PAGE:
The secret wizard of Sedona Hotel

I have an arrangement with Sedona hotel. They let me use their Wi-Fi to play Dungeons and Dragons, and I try to pretend I’m not a hipster.

Yes, I’m sorry, Myanmar, but it’s finally happened. You have foreign hipsters now. We’re the 20-something english teachers, low-level NGO staff and freelance journalists. We’re the ones who make periodic border runs to dupe immigration; who will refuse three taxis if the fourth will give us a K500 discount; who complain about local beer but get drunk on it every weekend.

We mostly keep to spots like Seventh Joint and Ko San Bar, which look and feel like the places working class folks go in our home countries. It helps us to forget we’re spending twice the minimum wage on vodka tonics. Unfortunately, for internet — I mean the truly fast internet that can, say, download an entire season of Breaking Bad—we have to venture to unabashedly upscale spots like novotel, Shangri-La* and, in my case, Sedona.

Sedona has a very nice lounge. There aren’t too many mosquitoes. The coffee costs US$5 and comes with little cookies. At night, live singers belt out Dancing Queen and Hotel California. It also happens to be the only place nearby where I can play a game called Dungeons and Dragons.

You may know about Dungeons and Dragons even if you aren’t a nerd, in the same vague, theoretical way single men know about etonogestrel contraceptives. It is essentially a group of adults sitting down to play make-believe, except using a rule book and dice to fight goblins and steal treasure. My character is a 92-year-old wizard named Tiberius. he’s almost at level 5.

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My scattered American friends have found a way to play using live video feeds. The trouble is, each session takes about three hours. This means that for the entire morning, skinny, 20-something Jared Downing has to convince Sedona that he actually belongs at a place like Sedona, next to the foreign executives, diplomatic attaches and others with a legitimate reason to be in Burma.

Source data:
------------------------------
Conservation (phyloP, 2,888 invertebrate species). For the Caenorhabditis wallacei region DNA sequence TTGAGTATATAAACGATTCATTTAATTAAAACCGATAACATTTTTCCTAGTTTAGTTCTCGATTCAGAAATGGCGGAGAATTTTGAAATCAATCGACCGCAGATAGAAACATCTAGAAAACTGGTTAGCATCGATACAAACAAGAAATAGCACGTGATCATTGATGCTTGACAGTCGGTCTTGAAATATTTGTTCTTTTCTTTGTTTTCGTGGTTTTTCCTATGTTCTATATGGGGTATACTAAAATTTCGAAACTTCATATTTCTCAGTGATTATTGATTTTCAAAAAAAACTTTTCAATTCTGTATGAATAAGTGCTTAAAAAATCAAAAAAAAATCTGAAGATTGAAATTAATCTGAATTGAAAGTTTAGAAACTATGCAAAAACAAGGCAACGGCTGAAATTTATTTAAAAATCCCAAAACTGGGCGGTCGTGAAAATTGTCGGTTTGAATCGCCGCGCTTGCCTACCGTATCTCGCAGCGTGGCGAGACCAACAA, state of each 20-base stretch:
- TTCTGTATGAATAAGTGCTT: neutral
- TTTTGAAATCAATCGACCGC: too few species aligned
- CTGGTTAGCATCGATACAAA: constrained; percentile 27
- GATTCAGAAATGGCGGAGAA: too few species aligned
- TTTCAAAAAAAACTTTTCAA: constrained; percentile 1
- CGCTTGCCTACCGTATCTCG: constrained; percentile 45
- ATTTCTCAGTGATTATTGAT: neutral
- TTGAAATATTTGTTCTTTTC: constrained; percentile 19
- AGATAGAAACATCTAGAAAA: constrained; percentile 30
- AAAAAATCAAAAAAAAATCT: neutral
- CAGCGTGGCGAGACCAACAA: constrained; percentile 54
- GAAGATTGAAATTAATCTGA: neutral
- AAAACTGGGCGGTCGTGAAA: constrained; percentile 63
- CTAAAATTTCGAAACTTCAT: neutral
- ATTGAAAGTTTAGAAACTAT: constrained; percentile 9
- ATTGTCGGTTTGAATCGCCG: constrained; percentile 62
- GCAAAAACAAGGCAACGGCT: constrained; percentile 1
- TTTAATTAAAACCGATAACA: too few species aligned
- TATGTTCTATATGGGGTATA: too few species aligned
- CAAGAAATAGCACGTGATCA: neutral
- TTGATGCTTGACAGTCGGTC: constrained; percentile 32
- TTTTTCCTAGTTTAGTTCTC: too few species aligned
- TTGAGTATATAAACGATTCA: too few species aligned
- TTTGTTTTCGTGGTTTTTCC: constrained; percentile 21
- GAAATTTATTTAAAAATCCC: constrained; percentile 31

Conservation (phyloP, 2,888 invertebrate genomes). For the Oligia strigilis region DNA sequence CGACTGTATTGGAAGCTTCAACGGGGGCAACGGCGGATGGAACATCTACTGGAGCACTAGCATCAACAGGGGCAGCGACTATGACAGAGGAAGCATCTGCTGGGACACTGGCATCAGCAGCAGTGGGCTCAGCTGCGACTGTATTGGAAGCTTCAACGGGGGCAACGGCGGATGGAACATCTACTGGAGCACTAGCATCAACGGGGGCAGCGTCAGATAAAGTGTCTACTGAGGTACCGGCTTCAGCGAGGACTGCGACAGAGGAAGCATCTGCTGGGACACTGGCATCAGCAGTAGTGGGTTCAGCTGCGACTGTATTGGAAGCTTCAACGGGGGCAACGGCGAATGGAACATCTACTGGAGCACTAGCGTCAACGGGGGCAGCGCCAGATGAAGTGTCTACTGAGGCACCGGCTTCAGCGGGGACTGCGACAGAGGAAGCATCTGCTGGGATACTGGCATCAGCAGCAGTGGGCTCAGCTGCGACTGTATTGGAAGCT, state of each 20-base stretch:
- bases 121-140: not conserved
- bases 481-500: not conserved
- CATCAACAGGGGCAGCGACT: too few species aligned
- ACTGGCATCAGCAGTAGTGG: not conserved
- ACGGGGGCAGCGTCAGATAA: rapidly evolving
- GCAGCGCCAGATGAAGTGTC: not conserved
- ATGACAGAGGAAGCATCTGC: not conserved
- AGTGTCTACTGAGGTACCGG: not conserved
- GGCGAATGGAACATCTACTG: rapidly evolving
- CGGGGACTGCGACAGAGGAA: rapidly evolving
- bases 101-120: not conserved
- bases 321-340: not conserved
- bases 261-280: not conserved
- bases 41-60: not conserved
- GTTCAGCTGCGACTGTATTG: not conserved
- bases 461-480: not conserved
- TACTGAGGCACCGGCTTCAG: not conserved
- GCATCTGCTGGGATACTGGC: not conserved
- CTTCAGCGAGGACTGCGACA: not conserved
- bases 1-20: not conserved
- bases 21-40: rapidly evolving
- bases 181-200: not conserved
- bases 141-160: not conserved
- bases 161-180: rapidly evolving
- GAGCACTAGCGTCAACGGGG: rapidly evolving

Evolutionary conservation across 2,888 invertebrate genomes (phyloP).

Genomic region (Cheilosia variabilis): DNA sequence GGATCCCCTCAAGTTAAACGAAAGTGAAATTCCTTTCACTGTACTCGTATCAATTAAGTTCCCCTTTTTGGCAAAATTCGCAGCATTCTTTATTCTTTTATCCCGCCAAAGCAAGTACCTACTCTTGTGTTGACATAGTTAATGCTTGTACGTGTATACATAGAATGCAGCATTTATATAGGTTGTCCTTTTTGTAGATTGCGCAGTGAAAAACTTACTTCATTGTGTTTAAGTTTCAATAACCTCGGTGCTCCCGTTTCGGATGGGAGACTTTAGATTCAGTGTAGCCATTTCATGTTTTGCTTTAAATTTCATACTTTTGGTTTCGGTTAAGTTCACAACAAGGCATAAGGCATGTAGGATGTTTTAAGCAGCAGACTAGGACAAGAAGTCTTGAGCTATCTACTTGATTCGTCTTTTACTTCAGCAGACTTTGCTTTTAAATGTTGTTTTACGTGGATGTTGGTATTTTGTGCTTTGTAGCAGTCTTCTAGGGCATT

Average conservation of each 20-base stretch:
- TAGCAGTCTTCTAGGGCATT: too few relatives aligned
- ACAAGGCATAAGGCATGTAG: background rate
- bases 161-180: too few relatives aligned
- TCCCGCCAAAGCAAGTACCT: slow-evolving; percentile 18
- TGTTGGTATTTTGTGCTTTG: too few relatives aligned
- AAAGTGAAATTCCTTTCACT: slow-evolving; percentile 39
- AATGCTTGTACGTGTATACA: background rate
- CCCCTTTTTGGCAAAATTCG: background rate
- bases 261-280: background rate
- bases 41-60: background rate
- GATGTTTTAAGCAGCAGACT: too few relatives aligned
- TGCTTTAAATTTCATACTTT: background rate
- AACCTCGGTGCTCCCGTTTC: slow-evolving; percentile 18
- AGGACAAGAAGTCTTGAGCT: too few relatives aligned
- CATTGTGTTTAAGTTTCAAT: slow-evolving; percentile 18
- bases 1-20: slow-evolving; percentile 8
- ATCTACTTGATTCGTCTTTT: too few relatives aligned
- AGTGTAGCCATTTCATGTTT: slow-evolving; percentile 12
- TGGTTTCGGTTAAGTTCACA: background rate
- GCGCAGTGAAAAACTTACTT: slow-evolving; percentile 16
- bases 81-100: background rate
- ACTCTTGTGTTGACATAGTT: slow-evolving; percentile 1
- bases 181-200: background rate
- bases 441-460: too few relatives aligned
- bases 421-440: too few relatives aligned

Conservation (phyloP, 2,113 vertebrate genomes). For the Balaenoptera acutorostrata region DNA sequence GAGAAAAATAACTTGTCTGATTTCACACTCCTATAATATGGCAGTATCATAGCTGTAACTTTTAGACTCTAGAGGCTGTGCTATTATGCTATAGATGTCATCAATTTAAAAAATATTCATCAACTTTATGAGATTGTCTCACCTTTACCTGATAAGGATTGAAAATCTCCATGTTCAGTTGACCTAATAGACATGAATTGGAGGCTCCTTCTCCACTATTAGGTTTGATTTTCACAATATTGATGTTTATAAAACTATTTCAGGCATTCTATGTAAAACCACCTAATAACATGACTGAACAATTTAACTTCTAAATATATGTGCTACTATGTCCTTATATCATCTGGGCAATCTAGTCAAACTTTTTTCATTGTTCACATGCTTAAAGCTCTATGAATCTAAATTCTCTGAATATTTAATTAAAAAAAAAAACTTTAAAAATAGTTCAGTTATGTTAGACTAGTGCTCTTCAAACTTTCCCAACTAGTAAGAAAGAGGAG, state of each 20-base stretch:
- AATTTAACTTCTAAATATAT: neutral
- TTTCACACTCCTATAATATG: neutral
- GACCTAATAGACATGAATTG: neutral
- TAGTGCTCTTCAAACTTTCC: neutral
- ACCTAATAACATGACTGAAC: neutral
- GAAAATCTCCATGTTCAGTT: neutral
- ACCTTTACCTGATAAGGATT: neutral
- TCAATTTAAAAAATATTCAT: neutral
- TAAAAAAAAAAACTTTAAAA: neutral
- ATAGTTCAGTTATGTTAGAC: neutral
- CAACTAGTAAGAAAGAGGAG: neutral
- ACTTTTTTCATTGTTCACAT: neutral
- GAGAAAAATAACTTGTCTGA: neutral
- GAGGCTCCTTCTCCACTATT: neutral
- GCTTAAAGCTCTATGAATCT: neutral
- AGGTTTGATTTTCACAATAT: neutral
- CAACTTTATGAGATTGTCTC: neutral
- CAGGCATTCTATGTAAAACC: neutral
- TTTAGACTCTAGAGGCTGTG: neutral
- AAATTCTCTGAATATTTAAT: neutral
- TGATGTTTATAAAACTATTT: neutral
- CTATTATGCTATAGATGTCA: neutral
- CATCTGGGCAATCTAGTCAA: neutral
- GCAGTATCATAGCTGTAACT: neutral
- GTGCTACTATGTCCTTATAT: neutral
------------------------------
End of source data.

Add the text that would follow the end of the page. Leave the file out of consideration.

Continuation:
If the staff catch on and stop giving me Wi-Fi passcodes, it would mean abandoning my faithful companions to unspeakable dark magics, which is a party foul.

Step one: The Look. I put on a businesslike shirt with businesslike trousers and try to wear them like someone who has owns more than two sets of businesslike clothes. My belt doesn’t match my shoes, but I don’t think they’ve caught on yet.**

Next: The Buy. Sedona offers an early continental breakfast for US$7, which includes toast, a croissant, some cheese and free flowing coffee. This is key. Nothing says “hipster in disguise” like an empty cup.

Step three: The Ask. I request a Wi-Fi password for my computer and another one for my phone, which goes in reserve. I ask for a third password about ten minutes before the first hour expires, making sure my cup is more than half full when I do.

I can only hope the waitresses mistake phrases like “roll for frost damage” and, “+10 against undead” for American business jargon.

I’ve kept it up for two months. So far so good. In fact, my make-believe wizard is now richer than I am in real life. But I’m getting paranoid. every time the waitress is slightly less attentive, or the toast takes just a few minutes too long, I think: Do they know? Is the game up? Is this hour of Sedona Wi-Fi my last?

For this piece, I actually considered sending my Myanmar friend to ask the morning lounge staff what they really think. But part of me believes they’ve seen through the sham the whole time, that they’ve always known me as another scruffy white hipster who owns two decent shirts. Maybe the only one fooling me is me.

But before I can work through this, I need another Wi-Fi passcode.

*In a progressive first step, Shangri-La acknowledged the existence of our expat hipster community by instituting a minimum purchase of $5 for each hour of Wi-Fi.

**I’m not saying I dress better for a hotel bartender than I do my own boss, only that the one time I’ve worn my full business suit in Myanmar may or may not have been to battle a level 8 cave witch.

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